This article that appeared on the front page of The Hartford Times, Tuesday, July 22, 1890:


Quiet, East Hartford Citizen The Victim


Bullet Not Extracted, Case May Be Serious


Drunken Roughs, the Assailants, Have Fled.


The residents of Main street; East Hartford, around the Center, were startled about 9:10 Monday evening by the report of seven pistol shots fired in rapid succession. The news soon spread that two men had shot Frank Miner, a carpenter in the employ of John F. Whaples, and who resides in the upper tenement of D. L. Bryan's house. The two men who did the shooting lay under a tree drinking from a bottle, cursing and using foul language. Mr. Miner and his brother went out and requested them to move on, as their conversation was not pleasant for the ladies in the house to hear. One of them said "You come any nearer and we will make you move". Mr. Miner stepped out to the walk, when three quick shots, probably from a self-acting revolver, were fired at him. The first bullet whizzed by him; the second one hit him in the right side. Mr. Miner then fired two shots at the fellows, who had started to run, and his brother grabbed the pistol and fired two more shots at the retreating would-be murderers.

Mr. Miner was assisted to the house. Drs. McKnight and Griswold were hastily summoned, and an examination showed that the ball had entered the right side just above the groin, struck a rib and passed around the back to the left side, where it was located.

Two men were seen running down Main street across the causeway just after the shooting. Sheriff Moore was sent for, and with several teams the roads were searched down to Naubuc till midnight, but no trace of the men could be found. At the time of the shooting it was so dark that no accurate description of the men can be given. One man was a tall one, the other a short, thick-set man, and both had on dark clothing. It is supposed that they took to the fields after passing the house of George E. Pratt.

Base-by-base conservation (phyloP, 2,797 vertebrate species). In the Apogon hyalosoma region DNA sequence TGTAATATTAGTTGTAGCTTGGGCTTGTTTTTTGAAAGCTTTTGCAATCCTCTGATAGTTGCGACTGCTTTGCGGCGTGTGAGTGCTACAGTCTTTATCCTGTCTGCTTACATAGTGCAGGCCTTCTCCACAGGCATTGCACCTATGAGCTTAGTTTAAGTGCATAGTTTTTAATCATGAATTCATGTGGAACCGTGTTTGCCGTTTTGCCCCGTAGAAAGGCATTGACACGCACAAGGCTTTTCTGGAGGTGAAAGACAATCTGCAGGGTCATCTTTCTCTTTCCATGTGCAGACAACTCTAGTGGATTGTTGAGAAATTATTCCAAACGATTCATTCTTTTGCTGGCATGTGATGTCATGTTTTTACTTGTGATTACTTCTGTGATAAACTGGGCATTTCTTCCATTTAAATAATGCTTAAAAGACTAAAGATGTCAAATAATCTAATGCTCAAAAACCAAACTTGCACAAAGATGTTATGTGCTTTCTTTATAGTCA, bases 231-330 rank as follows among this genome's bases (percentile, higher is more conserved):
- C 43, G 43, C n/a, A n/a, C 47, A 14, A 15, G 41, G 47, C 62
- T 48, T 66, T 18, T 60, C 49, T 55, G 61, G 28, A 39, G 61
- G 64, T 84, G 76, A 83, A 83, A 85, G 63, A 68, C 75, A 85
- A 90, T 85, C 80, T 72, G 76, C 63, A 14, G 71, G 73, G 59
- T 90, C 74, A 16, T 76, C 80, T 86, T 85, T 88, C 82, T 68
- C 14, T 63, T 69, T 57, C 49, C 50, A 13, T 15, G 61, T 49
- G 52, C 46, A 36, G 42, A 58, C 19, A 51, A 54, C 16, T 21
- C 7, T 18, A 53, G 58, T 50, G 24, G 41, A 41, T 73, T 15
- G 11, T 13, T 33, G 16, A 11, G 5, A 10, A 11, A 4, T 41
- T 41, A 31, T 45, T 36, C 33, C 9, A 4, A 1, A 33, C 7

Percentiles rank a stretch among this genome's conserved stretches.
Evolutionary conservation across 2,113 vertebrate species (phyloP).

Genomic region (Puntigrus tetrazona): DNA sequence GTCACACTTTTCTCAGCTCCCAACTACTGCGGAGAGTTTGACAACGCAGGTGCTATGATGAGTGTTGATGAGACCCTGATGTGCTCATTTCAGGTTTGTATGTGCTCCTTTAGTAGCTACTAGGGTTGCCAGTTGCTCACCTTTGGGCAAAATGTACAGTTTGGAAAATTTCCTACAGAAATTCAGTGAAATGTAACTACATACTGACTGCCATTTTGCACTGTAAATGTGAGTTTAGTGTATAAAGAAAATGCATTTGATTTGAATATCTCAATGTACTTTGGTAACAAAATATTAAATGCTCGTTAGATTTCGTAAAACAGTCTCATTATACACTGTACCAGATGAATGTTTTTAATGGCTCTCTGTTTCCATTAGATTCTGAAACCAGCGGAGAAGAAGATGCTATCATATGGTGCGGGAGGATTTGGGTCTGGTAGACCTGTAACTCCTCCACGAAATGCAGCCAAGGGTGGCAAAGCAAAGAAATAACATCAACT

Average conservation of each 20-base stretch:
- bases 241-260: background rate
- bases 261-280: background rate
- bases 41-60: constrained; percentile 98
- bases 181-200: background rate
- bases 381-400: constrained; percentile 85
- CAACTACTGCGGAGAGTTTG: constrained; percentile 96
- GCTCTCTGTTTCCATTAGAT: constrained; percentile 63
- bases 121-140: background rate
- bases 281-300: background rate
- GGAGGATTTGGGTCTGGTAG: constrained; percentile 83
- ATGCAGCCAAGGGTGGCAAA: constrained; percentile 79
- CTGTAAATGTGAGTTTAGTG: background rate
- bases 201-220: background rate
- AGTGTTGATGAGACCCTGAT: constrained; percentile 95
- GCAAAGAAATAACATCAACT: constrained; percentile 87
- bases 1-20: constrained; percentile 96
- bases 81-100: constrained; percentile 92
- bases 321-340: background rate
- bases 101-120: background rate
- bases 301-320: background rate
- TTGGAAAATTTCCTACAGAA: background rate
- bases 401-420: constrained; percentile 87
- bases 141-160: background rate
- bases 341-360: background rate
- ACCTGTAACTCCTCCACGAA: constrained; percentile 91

The bundle carried by one of the men who shot Miner was found in the locust bushes a few rods south of where the affray occurred by Austin Warren, jr. The bundle contained a pair of old boots wrapped in a paper with Strong's advertisement printed on it. The pistol was found by John Martin on Main street in front of the house of H. B. Williams. It is a nickel plated five-chambered revolver, with a rubber handle, and stamped "Hopkins & Allen M'r'g Co. Pat March 28, '71, Jan. 5, '86. XL Bull Dog. 38 Cal. Centre Five." Four empty shell remain in the cylinder, and one shell has not been fired . Sheriff Moore left town for Enfield early this morning, and the search for the scamps, seems to have been given up by the authorities.

Selectman Smith went to Hartford and engaged the services of Officer Ennis, and he is now at work on the case. Mr. Strong, who sold one of the men a pair of $5 boots , is able to give a fair description of the men, and the officer is now working on this description.

Mr. Miner is kept as quiet as possible, and when awake suffers great pain. The doctors have as yet made no effort to remove the bullet, which is plainly located on the left side.

At 1 p.m. Mr. Miner was reported as much worse and Doctors McKnight, Griswold and Childs held a consultation.

At the consultation this afternoon, Miner's condition was found very serious. His temperature was 100 and his pulse had risen to 133 since this morning, when it was only 90.

The ball was not removed but lies close under the skin. It was thought unnecessary to submit him to the pain of its removal.

The physicians regard his case as very critical.


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